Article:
Platypus at the peak of weird science

Scientists have cracked the genetic code of the platypus and the results are as weird as the animal itself.

Not only does the little mammal look like it was cobbled together from bits of birds, mammals and reptiles, but so does its genome -- its genetic blueprint.

Jenny Graves, a geneticist with the Australian National University and director of the ARC Centre of Excellence for Kangaroo Genomics, said: "We expected the platypus genome to be a weird amalgam of features and indeed it is. For instance, it has egg yolk proteins (large molecules) like a bird, though not as many as a bird, but all the milk proteins of a cow."

©Rod Scott

Better Earth

Koalas Under Threat From Climate Change

New research shows increased temperatures and carbon dioxide levels are a threat to the Australian national icon, the koala.

Professor Ian Hume, Fellow of the Australian Academy of Science, and his students from the University of Sydney have been researching the effects of CO2 increases and temperature rises on eucalypts.

©iStockphoto/Sawayasu Tsuji
Koalas are fussy about the species of eucalypts that they eat as different species contain different ratios of nutrients to anti-nutrients.

Professor Hume's group have shown in the laboratory that increases in CO2 affect the level of nutrients and 'anti-nutrients' (things that are either toxic or interfere with the digestion of nutrients) in eucalypt leaves. Anti-nutrients in eucalypts are built from carbon and an increase in carbon dioxide levels will favour the production of anti-nutrients over nutrients.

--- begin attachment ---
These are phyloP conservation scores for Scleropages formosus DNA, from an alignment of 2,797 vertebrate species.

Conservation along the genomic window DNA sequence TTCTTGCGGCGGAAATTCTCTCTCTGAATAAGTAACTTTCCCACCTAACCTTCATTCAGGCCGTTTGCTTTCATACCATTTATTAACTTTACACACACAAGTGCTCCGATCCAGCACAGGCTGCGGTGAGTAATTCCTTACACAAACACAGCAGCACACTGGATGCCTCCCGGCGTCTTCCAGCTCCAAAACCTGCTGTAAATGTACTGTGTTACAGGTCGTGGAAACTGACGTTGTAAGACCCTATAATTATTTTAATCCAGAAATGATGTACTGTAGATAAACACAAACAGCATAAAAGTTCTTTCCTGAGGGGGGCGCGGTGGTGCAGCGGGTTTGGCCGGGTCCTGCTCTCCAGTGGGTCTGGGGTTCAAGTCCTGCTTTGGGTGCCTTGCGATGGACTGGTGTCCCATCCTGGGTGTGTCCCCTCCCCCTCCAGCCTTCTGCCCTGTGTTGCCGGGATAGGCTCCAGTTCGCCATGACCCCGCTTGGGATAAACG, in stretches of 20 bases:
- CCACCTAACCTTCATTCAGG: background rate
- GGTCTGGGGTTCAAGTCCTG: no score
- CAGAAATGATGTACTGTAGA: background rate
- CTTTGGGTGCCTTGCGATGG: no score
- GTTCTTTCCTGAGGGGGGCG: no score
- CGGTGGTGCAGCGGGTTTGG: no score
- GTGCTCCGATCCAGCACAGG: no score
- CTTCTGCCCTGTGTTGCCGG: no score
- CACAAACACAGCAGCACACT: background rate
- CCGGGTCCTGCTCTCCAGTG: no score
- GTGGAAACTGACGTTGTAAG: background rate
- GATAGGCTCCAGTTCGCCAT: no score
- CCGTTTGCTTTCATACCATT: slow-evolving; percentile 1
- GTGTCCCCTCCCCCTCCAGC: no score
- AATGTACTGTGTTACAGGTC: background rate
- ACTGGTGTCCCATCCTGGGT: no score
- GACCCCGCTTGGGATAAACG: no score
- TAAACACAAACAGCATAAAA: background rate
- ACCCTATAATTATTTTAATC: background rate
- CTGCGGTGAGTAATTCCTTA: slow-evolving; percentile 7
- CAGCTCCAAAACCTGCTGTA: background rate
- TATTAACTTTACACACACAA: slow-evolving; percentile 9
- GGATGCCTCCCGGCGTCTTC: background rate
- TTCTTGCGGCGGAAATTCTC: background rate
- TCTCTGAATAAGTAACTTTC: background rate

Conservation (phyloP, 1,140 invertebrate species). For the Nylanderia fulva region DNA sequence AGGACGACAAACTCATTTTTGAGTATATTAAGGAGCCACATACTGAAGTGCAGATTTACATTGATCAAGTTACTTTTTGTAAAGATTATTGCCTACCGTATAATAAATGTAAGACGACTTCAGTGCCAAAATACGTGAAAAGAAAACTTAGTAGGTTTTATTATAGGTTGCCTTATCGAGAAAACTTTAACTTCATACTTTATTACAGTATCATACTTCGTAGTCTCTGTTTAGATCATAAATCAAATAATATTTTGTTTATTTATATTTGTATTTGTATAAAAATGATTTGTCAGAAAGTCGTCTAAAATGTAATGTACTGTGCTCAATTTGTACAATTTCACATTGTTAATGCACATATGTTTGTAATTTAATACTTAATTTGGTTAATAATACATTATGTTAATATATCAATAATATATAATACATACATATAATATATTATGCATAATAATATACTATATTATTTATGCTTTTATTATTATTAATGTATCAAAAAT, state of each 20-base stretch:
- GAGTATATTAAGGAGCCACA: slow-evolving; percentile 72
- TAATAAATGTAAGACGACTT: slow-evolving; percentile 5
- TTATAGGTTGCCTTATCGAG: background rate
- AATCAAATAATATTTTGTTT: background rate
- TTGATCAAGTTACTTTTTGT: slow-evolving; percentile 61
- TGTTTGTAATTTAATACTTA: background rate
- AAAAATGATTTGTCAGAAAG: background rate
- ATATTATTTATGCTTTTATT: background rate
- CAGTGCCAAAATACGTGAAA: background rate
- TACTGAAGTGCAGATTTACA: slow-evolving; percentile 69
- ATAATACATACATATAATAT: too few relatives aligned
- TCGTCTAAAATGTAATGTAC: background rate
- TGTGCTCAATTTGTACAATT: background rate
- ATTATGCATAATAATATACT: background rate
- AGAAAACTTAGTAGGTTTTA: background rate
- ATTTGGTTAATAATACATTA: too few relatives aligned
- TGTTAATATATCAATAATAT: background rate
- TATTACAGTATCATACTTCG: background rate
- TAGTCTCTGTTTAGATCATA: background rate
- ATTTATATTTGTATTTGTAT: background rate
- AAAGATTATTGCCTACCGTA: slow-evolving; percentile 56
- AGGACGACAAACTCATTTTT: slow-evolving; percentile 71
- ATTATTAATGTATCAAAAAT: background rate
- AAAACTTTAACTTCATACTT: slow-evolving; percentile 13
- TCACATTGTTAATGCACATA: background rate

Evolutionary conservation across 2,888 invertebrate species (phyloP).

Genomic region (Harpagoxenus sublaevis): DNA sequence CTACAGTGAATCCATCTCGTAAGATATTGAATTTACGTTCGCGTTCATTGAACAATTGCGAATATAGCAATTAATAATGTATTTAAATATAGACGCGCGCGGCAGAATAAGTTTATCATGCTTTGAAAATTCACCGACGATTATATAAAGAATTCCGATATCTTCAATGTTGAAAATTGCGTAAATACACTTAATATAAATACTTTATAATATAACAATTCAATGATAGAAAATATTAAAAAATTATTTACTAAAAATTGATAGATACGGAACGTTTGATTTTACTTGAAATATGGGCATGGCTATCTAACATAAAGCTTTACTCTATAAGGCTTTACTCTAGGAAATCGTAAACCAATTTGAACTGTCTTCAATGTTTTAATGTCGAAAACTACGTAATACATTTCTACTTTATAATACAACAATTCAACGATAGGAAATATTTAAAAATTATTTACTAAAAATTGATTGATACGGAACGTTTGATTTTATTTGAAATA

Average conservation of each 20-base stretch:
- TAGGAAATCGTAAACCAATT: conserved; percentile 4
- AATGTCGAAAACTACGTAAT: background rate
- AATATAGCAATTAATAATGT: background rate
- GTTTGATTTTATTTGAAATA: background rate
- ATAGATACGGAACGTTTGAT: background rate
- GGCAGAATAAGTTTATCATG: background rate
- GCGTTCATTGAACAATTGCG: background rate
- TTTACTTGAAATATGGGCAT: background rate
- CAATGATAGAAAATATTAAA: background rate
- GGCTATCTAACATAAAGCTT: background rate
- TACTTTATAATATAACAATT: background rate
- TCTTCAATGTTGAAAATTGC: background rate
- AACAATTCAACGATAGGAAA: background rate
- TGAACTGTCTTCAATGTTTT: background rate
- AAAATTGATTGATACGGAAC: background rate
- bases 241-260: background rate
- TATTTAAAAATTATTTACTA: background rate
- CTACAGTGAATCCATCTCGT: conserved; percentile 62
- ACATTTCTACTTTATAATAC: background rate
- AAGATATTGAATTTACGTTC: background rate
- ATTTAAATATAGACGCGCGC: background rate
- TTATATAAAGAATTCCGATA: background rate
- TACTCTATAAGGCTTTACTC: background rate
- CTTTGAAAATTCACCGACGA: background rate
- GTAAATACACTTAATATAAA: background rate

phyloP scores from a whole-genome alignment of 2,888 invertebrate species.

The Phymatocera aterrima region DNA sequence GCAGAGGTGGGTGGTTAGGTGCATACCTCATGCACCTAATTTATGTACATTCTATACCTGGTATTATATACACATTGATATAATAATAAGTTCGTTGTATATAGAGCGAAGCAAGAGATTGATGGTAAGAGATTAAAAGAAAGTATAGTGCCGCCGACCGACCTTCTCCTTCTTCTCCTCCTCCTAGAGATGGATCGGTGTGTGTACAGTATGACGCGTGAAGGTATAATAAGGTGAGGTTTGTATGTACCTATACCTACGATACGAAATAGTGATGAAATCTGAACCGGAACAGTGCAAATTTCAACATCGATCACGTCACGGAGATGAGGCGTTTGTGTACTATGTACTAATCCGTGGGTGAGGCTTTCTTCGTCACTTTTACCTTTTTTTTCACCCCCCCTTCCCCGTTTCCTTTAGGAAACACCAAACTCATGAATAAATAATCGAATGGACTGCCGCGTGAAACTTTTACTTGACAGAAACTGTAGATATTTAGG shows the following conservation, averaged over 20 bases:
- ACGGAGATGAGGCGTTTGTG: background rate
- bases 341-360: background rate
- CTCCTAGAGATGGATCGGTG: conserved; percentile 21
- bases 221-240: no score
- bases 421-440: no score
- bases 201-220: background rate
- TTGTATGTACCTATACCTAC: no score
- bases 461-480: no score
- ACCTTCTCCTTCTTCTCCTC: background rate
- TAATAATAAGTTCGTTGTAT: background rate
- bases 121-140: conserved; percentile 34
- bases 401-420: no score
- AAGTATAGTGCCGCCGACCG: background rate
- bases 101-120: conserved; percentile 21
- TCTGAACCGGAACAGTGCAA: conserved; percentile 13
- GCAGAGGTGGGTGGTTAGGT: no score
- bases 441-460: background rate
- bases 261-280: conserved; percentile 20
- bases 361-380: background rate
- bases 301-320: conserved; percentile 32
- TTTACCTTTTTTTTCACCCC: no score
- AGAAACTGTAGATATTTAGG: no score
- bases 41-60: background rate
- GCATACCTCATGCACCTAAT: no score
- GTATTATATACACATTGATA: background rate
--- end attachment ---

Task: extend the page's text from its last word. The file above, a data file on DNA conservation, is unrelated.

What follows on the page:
Black Cat

Cat Urine Makes Mice Macho

Tom and Jerry may never get along, but cats could help mice get lucky in love.

Cat odor is known scare mice away, but it also seems to act like an aphrodisiac for the rodents, a new study shows.

The smell makes male mice more macho, helping lure in females, researchers said.


When Bears Steal Human Food, Mom's Not To Blame

Researchers from the Wildlife Conservation Society (WCS) found that the black bears that become habituated to human food and garbage may not be learning these behaviors exclusively from their mothers, as widely assumed. Bears that steal human food sources are just as likely to form these habits on their own or pick them up from unrelated, "bad influence" bears.

black bears
©Jon Beckmann/Wildlife Conservation Society
According to a study by researchers from the Wildlife Conservation Society, black bears that become habituated on human food and garbage do not necessarily learn these behaviors from their mother as previously assumed.

The study, which examines the role of genetic relatedness in black bear behavior that leads to conflict with humans, appears in the latest edition of the Journal of Mammalogy.

"Understanding how bears acquire behavior is important in conservation biology and devising strategies to minimize potential human-wildlife conflicts," says Dr. Jon Beckmann, a co-author of the study. "According to our findings, bears that feed on human food and garbage are not always learning these habits from their mothers."